JAKARTA: An Indonesian group of animal rights activists is giving rescue dogs a chance to put their paws on a new career path by detecting and tracking smuggled wildlife in the country, which is a global hub of illicit trade for endangered and protected animals.
The canine scheme, promoted by Indonesian animal rights activists, looks to tackle the rampant problem in one of the most biodiverse countries in the world.
The training of new sniffer dogs follows the success of Bailey, Indonesia’s first wildlife detection dog, who was first deployed by authorities in 2018.
A brown female cocker spaniel who turns four in May, Bailey has put her nose to good use in the past few years by sniffing out wild animals that are smuggled through some of the busiest ports and inter-island crossings across Indonesia, helping authorities foil several wildlife trafficking cases in high-profile busts.
“We have eight dogs being trained, and we are expanding, but we are not training specific dog breeds since they are rescue dogs. Some of them are even mixed breeds. Basically, we are giving them a second chance in life,” Femke den Haas, an animal rights activist and co-founder of the Jakarta Animal Aid Network (JAAN), told Arab News.
Bailey and her posse work for the National Police canine squad, which includes big, bulky German Shepherds, Belgian Malinoises, and Golden or Labrador Retrievers that can be intimidating for some people. Therefore, Bailey, as a friendly, cuddly dog, is an ideal fit for the force.
“We work together with authorities to put the dogs at work, but it is our team handling them, because they need to have a handler that is always with them and whom they trust,” Den Haas said, adding that it was “very important” to provide the dogs with the best possible care, train them professionally and keep them motivated to do the job.
“It needs to be fun for them. It is like a game for them, and we make the game more fun. The nice thing about it is that while they are having fun, we can catch the smugglers, so, it is a great combination,” Den Haas said, adding that the dogs and their handlers constantly travel to harbors and airports across Indonesia.
The training times of the working dogs depends on the breed, and because endangered animals are so diverse, JAAN handlers ensure that the dogs learn the scents of various species through training programs.
JAAN works with the Netherlands-based Scent Imprint for Dogs (SIFD) program, which helps train police and service dogs.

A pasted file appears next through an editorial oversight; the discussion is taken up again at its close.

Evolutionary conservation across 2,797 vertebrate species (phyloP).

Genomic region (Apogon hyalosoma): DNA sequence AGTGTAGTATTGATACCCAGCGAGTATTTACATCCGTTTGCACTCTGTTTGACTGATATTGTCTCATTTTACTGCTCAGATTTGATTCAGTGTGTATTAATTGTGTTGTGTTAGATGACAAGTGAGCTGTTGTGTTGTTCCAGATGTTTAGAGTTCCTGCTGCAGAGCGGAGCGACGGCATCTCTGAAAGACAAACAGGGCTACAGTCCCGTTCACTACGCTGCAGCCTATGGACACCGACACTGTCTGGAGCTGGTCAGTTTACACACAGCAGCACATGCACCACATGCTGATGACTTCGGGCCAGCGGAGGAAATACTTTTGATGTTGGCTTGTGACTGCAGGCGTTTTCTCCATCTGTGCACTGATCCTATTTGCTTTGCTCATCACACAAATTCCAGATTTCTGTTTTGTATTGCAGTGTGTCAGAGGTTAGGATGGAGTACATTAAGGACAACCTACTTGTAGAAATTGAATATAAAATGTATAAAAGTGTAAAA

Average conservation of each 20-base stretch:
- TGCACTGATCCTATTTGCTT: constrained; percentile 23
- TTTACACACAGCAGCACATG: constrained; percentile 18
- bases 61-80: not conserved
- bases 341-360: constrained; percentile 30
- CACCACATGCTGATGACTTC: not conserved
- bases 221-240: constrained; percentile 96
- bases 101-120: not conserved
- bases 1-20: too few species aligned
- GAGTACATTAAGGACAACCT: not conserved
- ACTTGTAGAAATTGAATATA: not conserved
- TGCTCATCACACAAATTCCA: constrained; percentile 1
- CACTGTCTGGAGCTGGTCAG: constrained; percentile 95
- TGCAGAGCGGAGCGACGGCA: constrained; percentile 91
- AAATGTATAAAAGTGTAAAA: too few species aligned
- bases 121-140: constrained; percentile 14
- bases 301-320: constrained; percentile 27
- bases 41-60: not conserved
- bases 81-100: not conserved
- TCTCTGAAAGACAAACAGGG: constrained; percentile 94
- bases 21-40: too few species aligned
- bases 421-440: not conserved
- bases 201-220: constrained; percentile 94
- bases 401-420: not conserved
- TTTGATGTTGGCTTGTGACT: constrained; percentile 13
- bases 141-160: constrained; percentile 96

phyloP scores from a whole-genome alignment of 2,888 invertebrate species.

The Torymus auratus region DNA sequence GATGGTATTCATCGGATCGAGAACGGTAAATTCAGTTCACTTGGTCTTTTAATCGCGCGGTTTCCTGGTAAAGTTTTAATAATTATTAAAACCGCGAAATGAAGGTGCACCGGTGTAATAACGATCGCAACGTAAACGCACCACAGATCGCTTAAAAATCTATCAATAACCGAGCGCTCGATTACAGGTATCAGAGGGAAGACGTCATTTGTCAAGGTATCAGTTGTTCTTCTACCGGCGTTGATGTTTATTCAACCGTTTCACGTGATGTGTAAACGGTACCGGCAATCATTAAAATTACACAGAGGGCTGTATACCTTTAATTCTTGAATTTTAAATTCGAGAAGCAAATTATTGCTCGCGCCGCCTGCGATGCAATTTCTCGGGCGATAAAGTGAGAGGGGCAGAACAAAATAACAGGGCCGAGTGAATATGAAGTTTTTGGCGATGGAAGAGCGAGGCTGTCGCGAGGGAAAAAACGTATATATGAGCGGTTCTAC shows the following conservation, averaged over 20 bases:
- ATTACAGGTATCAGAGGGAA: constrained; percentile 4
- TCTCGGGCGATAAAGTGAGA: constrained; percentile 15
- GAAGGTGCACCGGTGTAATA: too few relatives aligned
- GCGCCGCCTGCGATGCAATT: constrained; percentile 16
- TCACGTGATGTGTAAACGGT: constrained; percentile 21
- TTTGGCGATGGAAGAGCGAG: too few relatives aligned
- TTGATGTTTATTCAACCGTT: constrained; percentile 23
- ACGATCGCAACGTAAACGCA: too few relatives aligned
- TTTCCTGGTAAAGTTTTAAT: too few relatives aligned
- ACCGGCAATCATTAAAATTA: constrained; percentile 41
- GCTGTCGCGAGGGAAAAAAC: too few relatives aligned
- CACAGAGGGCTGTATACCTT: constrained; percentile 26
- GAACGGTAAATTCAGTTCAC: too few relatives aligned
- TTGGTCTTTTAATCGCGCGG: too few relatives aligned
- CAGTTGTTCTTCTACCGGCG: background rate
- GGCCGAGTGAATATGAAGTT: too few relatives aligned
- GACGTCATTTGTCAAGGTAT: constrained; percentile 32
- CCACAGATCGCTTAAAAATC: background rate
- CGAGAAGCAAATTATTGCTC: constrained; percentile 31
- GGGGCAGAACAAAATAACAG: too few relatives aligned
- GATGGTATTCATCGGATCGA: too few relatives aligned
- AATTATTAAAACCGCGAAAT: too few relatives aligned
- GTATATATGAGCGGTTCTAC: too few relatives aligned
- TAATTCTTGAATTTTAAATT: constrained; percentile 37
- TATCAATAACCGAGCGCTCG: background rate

The SIFD supervises projects and trains dogs to detect unique wildlife species and commonly trafficked animal parts, such as skin and ivory.
It was in the program where Den Haas first met Bailey when she was attending a course to establish a wildlife detection program in JAAN.
The family that owned Bailey gave her up for adoption as a wildlife detection dog, because they thought Bailey “did not belong inside a house” and needed to be in working mode.
To instill a sense of confidence in the family that Bailey was being put to good use, Den Haas offered to try her for Indonesia’s wildlife detection program.
“This is how we got Bailey. She is our pioneer and the leader of the project, having found most of the smuggled animals. She is really the star,” Den Haas said.
Bailey’s skill was apparent from her first day on the job. She was introduced to the public during an event at the Dutch Embassy’s cultural center in Jakarta, with then-ambassador Rob Swartbol and officials from the police and agriculture ministry’s animal quarantine center in attendance.
Before her introduction, Bailey went through a quarantine and health check-up and hit the ground running during her probation period to detect cargo in Sumatra’s Lampung and Jakarta’s Tanjung Priok ports, where she showed off her sniffing prowess.
Indonesia is home to more than 300,000 wildlife species — about 17 percent of the world’s wildlife — including hundreds with threatened, endangered, vulnerable, and critically endangered status, according to the International Union for Conservation of Nature.
Wildlife trafficking is a lucrative global business that rakes in between $7 and $23 billion per year around the world.
In Indonesia, it is the third most rampant crime, and is worth more than 13 trillion Indonesian rupiahs per year ($900 million), according to Environment and Forestry Minister Siti Nurbaya Bakar.
Tens of thousands of animals, including common birds, reptiles, mammals, primates and turtles, are smuggled across Indonesia, despite many having protected or endangered status.
M. Hariyanto, a spokesman for the Environment and Forestry Ministry Sumatra regional law enforcement office, told Arab News that sniffer dogs had helped officials locate 272 birds kept in a bus bound for the ferry crossing to Java on Friday.
Personnel from the conservation, quarantine agencies, and JAAN categorized 135 of the birds as protected.
“The smugglers stashed the birds in the engine compartment, but the dogs were able to detect the birds,” Hariyanto said.
On March 3, Lampung authorities seized 1,090 birds stashed in plastic and cardboard boxes in a minivan, with 145 of them having protected status. On Feb. 25, authorities also confiscated 105 protected birds from a villager in East Lampung district.
“A dog’s nose can always be trusted. It’s the best detection tool there is,” Den Haas said.